Edgar Sinco Romero
July 7, 1924
|Died||May 28, 2013 (aged 88)|
|Alma mater||Silliman University|
|Occupation||Film director, producer, screenwriter|
|Awards||Order of National Artists of the Philippines|
Romero was born on July 7, 1924. His father was José E. Romero, the first Philippine Ambassador to the Court of St. James's. His mother was Pilar Guzman Sinco, a schoolteacher and the sister of University of the Philippines President Vicente G. Sinco who signed the United Nations Charter in 1945 on behalf of the Philippines. His brother was Jose V. Romero Jr., former Philippine Ambassador to Italy. He studied at Silliman University.
Romero's father was the son of Francisco Romero Sr., mayor of Tanjay, Negros Oriental from 1909 to 1916 and later a member of the Provincial Board of Negros Oriental, and Josefa Calumpang Muñoz, daughter of Tanjay gobernadorcillo Don José Teves Muñoz and Doña Aleja Ines Calumpang, a great-granddaughter of Don Fernando Velaz de Medrano Bracamonte y Dávila (es), Marquis of Tabuérniga de Velazar (es), 15th Marquis of Cañete (GE) (es), 6th Marquis of Fuente el Sol (es), 8th Marquis of Navamorcuende (es), 15th Lord of Montalbo, and Knight of the Order of St. John.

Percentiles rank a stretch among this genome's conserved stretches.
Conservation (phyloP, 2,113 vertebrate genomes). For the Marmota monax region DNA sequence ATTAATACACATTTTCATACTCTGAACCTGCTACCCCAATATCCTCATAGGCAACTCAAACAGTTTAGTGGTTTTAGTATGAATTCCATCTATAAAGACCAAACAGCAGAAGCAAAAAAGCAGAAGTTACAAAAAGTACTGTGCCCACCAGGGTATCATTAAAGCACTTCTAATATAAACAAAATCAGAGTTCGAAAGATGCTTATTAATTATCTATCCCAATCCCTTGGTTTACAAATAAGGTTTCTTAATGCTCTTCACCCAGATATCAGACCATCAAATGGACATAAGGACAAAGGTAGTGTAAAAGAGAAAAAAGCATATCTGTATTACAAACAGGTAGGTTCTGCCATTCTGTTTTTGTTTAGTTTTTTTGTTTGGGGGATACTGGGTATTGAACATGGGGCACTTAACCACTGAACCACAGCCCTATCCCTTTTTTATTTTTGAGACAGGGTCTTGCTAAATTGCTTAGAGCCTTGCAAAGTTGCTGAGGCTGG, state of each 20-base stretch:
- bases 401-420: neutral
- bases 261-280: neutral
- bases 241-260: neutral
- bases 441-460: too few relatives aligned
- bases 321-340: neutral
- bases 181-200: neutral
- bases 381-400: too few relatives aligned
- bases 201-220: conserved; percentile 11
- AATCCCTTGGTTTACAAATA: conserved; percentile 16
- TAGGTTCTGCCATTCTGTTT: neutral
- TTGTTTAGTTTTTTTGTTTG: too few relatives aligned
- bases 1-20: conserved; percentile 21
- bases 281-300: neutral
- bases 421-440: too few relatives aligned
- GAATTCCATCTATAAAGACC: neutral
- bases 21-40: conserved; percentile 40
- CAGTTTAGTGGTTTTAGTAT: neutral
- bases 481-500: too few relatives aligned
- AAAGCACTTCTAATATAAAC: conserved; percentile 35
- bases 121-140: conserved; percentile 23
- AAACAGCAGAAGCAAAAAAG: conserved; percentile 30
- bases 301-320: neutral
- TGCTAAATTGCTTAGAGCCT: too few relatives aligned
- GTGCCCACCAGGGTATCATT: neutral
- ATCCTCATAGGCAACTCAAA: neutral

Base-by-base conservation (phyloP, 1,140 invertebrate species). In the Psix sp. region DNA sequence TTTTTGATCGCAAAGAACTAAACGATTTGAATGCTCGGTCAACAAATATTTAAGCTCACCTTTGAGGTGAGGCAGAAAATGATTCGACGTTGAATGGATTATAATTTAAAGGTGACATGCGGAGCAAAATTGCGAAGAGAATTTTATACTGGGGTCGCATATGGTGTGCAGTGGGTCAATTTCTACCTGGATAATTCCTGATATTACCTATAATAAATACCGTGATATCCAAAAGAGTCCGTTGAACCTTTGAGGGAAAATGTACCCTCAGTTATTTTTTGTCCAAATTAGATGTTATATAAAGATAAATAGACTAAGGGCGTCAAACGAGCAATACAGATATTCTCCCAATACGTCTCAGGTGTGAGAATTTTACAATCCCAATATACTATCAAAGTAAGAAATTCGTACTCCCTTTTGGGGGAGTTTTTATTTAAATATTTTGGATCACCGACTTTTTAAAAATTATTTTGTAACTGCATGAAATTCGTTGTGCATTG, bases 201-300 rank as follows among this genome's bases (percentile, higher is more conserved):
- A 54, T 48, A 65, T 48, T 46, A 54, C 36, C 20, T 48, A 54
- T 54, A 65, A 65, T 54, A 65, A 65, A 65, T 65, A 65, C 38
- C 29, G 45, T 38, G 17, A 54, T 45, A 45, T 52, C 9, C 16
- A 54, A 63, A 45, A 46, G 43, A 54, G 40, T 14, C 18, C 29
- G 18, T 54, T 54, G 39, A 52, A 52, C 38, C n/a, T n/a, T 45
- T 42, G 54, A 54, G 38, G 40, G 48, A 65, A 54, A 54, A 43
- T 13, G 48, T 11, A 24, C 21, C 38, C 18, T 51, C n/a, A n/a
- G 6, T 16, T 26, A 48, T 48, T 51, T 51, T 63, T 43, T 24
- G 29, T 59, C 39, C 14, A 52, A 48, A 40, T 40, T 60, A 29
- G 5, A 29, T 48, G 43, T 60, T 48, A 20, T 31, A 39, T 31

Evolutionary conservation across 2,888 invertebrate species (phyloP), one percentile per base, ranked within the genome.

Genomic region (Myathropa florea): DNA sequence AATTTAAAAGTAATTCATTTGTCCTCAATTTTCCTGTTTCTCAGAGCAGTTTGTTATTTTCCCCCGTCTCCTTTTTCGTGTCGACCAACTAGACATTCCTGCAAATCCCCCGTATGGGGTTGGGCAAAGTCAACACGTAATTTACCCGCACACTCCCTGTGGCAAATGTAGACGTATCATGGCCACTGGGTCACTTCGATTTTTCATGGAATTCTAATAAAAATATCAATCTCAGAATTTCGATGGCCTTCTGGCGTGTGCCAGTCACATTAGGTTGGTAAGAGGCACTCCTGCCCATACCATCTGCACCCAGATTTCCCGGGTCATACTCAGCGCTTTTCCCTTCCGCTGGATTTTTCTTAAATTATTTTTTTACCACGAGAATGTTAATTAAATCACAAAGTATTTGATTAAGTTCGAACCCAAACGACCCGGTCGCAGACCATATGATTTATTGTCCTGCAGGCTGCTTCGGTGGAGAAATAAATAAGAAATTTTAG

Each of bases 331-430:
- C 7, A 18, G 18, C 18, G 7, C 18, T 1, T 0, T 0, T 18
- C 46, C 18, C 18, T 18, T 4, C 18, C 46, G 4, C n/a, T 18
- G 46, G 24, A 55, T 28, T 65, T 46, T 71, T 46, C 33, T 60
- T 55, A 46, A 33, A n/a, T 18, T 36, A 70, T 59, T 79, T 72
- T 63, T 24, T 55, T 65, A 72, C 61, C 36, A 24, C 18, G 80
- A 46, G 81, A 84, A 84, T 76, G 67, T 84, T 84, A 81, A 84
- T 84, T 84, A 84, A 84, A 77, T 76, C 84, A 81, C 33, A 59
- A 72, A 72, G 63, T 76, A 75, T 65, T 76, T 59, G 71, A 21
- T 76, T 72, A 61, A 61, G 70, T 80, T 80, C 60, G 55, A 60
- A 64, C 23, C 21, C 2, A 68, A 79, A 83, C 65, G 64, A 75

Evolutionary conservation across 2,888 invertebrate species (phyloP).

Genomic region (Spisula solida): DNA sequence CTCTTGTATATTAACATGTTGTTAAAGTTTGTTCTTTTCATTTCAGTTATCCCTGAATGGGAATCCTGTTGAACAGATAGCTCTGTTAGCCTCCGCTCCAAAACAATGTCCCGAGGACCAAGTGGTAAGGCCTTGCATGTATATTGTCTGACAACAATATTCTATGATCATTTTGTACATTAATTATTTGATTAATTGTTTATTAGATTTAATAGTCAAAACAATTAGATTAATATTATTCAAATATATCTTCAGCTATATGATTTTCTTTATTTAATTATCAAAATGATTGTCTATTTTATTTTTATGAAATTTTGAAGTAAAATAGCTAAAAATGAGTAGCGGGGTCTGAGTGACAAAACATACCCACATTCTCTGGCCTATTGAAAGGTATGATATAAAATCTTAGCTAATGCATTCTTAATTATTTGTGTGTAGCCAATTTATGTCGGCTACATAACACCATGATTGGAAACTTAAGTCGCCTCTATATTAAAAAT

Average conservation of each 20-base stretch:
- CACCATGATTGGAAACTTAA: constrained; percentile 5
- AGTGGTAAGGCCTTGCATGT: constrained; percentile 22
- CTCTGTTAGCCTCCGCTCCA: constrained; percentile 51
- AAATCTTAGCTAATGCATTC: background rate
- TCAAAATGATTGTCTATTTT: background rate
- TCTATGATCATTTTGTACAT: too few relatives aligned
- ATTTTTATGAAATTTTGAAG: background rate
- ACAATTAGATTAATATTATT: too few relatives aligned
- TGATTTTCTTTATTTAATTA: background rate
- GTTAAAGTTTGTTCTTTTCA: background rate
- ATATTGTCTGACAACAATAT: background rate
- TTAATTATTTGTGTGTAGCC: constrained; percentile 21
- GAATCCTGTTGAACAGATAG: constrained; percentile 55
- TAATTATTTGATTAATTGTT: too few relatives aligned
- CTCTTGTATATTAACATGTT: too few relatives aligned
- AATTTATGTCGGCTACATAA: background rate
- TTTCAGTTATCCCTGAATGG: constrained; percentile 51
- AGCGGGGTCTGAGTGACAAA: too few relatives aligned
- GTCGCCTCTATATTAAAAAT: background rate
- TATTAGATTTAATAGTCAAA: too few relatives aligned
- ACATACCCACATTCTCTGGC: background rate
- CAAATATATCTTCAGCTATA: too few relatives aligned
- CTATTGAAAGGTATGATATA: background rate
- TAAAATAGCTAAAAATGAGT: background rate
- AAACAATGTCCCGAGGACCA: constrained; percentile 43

Romero was named National Artist of the Philippines in 2003, and his body of work delved into the history and politics of his country. His 1976 film Ganito Kami Noon…Paano Kayo Ngayon?, set at the turn of the 20th century during the revolution against the Spaniards and, later, the American colonizers, follows a naive peasant through his leap of faith to become a member of an imagined community. Aguila situated a family's story against the backdrop of Filipino history, while Kamakalawa explored the folklore of prehistoric Philippines. Banta ng Kahapon, his "small" political film, was set against the turmoil of the late 1960s, tracing the connection of the underworld to the corrupt halls of politics. His 13-part series Noli Me Tangere brought Philippine national hero José Rizal's novel to a new generation of viewers.
Romero co-produced one of the earliest Filipino horror films, the 1959 Terror Is a Man, which was directed by his friend and fellow director Gerardo de Leon, with whom he would later co-direct other films. Romero directed some critically acclaimed war films in the early 1960s, such as Lost Battalion (1960), The Raiders of Leyte Gulf (1963) and The Walls of Hell (1964). Along with Filipino-language (Tagalog language) films, he made English-language films that became cult classics, like Black Mama, White Mama, Beast of the Yellow Night, The Woman Hunt, Beyond Atlantis and The Twilight People and worked with American actors like John Ashley and Pam Grier.